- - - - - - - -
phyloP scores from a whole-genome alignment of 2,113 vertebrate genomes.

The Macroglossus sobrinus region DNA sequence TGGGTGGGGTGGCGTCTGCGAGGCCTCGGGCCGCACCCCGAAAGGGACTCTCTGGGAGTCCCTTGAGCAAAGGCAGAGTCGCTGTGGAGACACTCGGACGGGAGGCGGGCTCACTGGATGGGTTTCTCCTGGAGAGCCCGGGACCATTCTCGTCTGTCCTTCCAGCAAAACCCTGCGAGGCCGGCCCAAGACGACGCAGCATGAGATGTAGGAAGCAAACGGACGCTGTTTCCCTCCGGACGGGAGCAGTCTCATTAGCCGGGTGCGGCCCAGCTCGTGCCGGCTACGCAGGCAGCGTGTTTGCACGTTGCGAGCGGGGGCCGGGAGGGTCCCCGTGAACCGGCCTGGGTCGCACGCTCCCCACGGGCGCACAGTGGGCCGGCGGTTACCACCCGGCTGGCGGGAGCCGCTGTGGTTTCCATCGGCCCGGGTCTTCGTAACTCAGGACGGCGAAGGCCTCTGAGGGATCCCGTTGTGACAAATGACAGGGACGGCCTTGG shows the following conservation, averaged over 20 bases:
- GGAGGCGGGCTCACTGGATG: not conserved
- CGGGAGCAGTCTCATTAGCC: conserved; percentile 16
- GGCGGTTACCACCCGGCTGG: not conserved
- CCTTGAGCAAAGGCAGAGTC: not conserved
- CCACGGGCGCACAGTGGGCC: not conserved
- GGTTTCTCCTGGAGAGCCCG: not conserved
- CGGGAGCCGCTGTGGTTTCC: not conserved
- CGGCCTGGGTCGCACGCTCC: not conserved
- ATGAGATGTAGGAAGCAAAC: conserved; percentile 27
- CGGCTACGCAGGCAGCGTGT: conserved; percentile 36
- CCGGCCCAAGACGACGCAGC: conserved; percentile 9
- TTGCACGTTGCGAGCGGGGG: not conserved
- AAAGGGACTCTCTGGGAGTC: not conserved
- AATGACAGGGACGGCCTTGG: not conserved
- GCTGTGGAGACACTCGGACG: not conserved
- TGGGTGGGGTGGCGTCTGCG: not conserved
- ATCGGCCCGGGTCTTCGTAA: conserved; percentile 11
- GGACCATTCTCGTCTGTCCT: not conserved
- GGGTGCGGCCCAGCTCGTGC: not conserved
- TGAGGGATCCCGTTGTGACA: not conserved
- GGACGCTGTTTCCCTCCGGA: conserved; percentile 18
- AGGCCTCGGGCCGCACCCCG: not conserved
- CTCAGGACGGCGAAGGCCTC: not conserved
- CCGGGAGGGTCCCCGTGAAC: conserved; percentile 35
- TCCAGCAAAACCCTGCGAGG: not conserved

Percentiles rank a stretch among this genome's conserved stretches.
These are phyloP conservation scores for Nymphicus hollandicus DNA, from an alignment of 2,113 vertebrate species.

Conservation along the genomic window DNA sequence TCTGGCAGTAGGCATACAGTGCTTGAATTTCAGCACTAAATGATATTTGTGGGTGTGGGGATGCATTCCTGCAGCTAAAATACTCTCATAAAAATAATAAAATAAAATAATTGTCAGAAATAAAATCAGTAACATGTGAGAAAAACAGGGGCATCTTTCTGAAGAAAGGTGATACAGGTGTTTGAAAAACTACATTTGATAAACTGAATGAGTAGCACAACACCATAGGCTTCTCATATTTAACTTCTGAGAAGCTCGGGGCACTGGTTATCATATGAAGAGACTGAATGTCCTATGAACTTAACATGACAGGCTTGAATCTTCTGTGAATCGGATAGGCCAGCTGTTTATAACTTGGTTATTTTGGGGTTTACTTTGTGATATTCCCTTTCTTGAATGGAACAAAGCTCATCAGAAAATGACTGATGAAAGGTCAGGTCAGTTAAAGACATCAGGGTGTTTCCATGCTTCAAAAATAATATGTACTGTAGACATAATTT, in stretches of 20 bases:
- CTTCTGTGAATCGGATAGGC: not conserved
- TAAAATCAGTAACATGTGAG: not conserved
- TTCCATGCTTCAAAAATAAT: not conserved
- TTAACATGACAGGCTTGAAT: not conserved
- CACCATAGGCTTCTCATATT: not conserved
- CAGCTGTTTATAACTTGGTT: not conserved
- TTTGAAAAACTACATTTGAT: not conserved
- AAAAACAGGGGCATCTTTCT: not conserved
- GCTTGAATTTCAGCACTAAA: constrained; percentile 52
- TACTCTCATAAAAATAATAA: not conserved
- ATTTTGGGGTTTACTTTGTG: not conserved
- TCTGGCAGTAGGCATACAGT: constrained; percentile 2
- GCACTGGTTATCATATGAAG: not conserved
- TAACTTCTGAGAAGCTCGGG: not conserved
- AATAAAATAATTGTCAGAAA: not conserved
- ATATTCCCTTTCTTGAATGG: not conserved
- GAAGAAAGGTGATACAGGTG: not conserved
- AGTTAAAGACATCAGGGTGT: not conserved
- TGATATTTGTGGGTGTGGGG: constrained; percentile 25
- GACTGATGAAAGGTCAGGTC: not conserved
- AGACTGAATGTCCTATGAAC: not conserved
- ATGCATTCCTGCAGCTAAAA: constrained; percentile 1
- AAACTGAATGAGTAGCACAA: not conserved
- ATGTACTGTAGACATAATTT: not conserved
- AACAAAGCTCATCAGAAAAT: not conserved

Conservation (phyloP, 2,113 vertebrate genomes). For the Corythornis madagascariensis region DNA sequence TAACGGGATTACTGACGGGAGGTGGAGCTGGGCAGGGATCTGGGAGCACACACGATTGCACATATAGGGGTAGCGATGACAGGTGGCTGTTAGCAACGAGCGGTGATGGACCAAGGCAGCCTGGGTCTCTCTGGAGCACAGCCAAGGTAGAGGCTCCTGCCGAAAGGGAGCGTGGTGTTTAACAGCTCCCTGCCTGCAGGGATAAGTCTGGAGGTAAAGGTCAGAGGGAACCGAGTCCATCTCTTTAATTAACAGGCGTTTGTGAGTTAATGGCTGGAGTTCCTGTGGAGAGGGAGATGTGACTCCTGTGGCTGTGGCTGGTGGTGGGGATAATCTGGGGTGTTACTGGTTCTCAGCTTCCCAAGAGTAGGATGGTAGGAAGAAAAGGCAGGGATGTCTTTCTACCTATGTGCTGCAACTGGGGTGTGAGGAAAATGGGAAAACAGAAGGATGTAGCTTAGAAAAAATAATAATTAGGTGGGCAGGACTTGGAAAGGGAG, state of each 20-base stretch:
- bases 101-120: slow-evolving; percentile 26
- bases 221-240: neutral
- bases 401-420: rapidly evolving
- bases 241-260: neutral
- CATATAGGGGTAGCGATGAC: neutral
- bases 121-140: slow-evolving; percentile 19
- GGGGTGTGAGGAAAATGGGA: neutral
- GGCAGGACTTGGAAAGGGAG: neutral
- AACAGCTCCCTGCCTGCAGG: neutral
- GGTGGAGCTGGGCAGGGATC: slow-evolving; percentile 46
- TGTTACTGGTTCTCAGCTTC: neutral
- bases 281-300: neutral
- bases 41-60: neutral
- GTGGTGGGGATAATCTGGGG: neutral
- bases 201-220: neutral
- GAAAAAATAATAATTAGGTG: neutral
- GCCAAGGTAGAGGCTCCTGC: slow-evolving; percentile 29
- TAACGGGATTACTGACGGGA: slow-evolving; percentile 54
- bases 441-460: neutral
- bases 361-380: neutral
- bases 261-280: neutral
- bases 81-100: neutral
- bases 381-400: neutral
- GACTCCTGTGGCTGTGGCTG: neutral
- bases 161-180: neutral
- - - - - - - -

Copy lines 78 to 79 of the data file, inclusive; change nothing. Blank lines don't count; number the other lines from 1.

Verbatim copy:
- bases 81-100: neutral
- bases 381-400: neutral